Lewis aimed to give a refreshed take on Christianity while staying away from the traditional language of theology. While trying to avoid controversies he made a poor biblical case for Christianity and resorts to using reason. I don’t remember seeing any direct quotes from the Bible (probably because he didn’t believe in the inerrancy of scripture). This is what I believe to be one of Lewis’ biggest flaws and greatest attributes. It is one of his great attributes because it shows that Christianity can be reasoned even in common knowledge of reality. But, it is one of his greatest flaws because instead of making a biblical defense for Jesus, he subjects himself to his own opinions of what Christianity truly is (which is why we must believe in and use the Bible).

Not that Lewis himself didn’t believe any of the debated topics, but excluding everything that is debated in the church, not just from the outside, you will inevitably exclude most of everything that is essential to Christianity. I don’t think it wise that anyone should attempt to explain something as complex as Christianity without addressing the controversies. Anything that has been debated amongst Christians has been debated for a good reason. He spoke quite a bit about free will and never such as mentions predestination or God’s elect, which are actual terms used in the Bible. That has been one of the greatest debates amongst Christians for the last few centuries.

But Lewis’ view is not simple or completely transparent. He could say, “You will certainly carry out God’s purpose, however you act, but it makes a difference to you whether you serve like Judas or like John.” Problem of Pain, p. 111. I think it would be possible to argue that by “free will” Lewis sometimes only means “voluntary” rather than “having ultimate self-determination.” For example he writes, “After all, when we are most free, it is only with freedom God has given us; and when our will is most influenced by Grace, it is still our will. And if what our will does is not voluntary, and if ‘voluntary’ does not mean ‘free’, what are we talking about?” Letters of C. S. Lewis, 1966, p. 246. And perhaps most significantly, after saying that a fallen soul “could still turn back to God,” he adds this footnote: “Theologians will note that I am not here intending to make any contribution to the Pelagian-Augustinian controversy. I mean only that such a return to God was not, even now, an impossibility. Where the initiative lies in any instance of such return is a question on which I am saying nothing.” The Problem of Pain, p. 83.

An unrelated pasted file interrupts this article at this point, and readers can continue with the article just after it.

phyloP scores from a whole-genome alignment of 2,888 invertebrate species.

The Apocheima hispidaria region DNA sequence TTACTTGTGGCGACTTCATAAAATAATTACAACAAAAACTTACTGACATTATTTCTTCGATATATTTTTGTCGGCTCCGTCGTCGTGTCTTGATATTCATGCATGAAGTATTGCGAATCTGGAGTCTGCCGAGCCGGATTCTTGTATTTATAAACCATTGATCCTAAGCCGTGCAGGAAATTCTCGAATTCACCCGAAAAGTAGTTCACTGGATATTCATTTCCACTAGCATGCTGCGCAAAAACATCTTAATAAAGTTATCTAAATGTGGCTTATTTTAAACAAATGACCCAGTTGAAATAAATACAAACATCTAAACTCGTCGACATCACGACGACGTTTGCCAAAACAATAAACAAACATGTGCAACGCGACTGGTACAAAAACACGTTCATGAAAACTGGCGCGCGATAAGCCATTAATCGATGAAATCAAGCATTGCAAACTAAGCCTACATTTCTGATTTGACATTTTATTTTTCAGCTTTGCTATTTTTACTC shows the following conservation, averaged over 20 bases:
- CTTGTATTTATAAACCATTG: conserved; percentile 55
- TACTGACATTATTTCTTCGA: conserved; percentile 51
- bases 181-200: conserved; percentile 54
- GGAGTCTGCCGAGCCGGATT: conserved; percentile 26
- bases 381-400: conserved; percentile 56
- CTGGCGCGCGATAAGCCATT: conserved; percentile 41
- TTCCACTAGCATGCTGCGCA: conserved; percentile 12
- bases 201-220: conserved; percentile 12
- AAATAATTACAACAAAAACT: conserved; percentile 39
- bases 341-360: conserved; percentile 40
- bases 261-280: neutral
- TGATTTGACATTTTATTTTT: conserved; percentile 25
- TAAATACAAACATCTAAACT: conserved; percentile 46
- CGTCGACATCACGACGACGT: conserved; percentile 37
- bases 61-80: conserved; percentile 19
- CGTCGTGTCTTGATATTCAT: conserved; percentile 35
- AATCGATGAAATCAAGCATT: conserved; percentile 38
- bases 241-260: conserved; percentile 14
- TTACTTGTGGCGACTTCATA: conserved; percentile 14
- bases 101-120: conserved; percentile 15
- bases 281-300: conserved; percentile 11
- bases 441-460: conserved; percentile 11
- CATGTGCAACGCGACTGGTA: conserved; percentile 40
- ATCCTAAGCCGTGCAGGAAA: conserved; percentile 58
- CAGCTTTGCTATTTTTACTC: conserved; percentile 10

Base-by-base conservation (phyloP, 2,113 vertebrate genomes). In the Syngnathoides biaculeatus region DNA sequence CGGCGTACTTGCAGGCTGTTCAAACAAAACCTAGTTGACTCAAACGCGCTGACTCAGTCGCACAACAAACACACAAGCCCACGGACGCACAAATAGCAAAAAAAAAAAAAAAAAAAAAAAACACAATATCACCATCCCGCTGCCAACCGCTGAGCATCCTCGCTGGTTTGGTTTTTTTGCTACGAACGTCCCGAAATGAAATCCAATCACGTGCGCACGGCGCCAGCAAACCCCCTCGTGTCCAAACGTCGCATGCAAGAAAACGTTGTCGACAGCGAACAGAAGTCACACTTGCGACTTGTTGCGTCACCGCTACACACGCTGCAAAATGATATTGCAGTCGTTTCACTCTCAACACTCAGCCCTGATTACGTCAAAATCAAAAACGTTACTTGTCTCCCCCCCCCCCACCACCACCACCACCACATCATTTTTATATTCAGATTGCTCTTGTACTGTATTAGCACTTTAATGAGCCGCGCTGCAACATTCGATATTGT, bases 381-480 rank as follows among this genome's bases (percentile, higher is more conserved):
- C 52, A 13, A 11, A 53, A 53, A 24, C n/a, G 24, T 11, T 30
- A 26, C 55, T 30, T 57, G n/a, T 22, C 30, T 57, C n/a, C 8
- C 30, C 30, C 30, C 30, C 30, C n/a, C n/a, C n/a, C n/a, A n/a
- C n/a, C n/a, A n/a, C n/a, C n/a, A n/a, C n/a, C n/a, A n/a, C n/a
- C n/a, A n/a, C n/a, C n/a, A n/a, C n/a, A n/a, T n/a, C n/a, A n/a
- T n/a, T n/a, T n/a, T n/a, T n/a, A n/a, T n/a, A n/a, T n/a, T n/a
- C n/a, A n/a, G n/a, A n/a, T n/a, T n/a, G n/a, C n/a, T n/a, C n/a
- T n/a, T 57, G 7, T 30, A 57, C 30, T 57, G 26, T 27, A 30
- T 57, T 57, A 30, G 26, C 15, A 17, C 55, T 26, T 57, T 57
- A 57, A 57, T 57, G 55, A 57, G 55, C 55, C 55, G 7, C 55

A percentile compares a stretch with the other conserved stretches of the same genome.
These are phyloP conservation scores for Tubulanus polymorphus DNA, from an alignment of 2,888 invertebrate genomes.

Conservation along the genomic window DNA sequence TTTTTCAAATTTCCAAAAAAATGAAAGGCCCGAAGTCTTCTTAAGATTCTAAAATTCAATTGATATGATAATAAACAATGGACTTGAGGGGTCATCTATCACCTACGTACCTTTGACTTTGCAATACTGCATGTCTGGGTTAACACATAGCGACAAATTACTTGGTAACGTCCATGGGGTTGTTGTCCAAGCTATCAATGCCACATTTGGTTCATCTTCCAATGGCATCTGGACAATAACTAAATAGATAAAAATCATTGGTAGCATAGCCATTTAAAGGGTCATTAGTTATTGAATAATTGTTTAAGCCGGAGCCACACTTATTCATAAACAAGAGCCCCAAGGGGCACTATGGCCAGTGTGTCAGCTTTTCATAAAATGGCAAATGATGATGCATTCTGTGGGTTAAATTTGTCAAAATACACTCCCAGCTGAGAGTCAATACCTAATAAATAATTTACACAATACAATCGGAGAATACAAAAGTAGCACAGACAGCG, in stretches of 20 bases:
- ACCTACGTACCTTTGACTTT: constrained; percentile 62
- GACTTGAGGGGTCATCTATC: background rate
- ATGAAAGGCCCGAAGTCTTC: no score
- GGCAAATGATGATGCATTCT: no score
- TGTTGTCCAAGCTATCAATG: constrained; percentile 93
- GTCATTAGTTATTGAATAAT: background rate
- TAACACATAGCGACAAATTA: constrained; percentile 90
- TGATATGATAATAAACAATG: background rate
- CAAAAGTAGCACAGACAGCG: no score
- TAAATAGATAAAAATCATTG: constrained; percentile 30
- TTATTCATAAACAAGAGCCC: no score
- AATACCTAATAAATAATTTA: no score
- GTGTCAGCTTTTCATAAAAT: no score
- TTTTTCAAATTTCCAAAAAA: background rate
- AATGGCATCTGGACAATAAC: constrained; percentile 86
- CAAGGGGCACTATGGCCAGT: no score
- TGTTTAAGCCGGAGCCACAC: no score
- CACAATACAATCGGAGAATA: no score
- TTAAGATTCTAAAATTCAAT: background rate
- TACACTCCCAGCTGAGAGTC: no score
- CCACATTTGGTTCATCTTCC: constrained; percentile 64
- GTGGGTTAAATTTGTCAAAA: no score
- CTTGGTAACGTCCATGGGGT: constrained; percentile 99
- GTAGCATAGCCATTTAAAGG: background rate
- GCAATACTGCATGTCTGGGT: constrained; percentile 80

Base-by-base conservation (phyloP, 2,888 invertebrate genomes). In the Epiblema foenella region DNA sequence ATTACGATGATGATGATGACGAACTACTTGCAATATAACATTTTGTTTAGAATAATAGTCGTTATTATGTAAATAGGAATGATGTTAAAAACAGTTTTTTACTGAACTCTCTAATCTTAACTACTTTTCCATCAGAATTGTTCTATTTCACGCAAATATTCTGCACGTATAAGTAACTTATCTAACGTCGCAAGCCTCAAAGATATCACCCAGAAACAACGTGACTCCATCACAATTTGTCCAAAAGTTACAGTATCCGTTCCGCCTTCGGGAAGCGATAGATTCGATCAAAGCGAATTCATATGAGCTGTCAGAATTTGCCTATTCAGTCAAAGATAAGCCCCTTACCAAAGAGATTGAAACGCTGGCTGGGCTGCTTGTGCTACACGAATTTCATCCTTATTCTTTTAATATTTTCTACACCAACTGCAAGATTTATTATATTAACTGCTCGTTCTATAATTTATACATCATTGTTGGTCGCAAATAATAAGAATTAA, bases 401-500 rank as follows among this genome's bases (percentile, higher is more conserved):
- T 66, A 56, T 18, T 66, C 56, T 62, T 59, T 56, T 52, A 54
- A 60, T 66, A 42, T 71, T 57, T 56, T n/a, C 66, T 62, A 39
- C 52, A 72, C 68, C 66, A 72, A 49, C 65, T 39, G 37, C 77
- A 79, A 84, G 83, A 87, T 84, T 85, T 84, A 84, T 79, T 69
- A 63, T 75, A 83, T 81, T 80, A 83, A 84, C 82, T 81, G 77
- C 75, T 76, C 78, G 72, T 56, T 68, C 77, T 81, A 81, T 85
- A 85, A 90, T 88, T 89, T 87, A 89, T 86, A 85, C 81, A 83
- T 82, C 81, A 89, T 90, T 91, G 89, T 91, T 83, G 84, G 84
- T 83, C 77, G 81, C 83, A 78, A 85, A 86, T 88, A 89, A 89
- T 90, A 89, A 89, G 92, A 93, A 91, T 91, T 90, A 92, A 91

I was just a bit confused when I read chapter three of book two because in every book I’ve read by Lewis it was always God initiating the “salvation” climax of the story. For instance in Perelandra, Ransom had this moment of enlightenment where he realizes freedom and necessity are the same thing. Or when (spoilers) Eustice is trying to get…I guess you could say “out of the dragon,” he couldn’t do it on his own. Maybe this is one of the thing he was thinking of when he said something should only be discussed by the experts. In my opinion I think the key to what Lewis understood of God’s sovereignty and man’s free will is with Ransom in Perelandra. What I think Lewis understood was that at the highest level these two coincided together.

Despite the disagreement I would have with Lewis on nearly every point of theology, he reads and understands scripture in an amazing way. His understanding of joy that comes from faith in Christ is simply amazing.








Works Cited

(1) C. S. Lewis: Essay Collection and Other Short Pieces (London: Harper Collins, 2000), p. 45.

(2) C. S. Lewis, English Literature in the Sixteenth Century, Excluding Drama (Oxford: Oxford University Press, 1953), p. 37.

(3) C. S.  Lewis, Letters of C. S. Lewis, ed. W. H. Lewis and Walter Hooper (New York: Harcourt Brace Jovanovich, 1966), pp. 223, 230.

(4) Letters of C. S. Lewis, ed. W. H. Lewis and Walter Hooper, revised edition (New York: Harcourt Brace Jovanovich, 1993), p. 468.

(5) Letters of C. S. Lewis, 1966, pp. 197–198.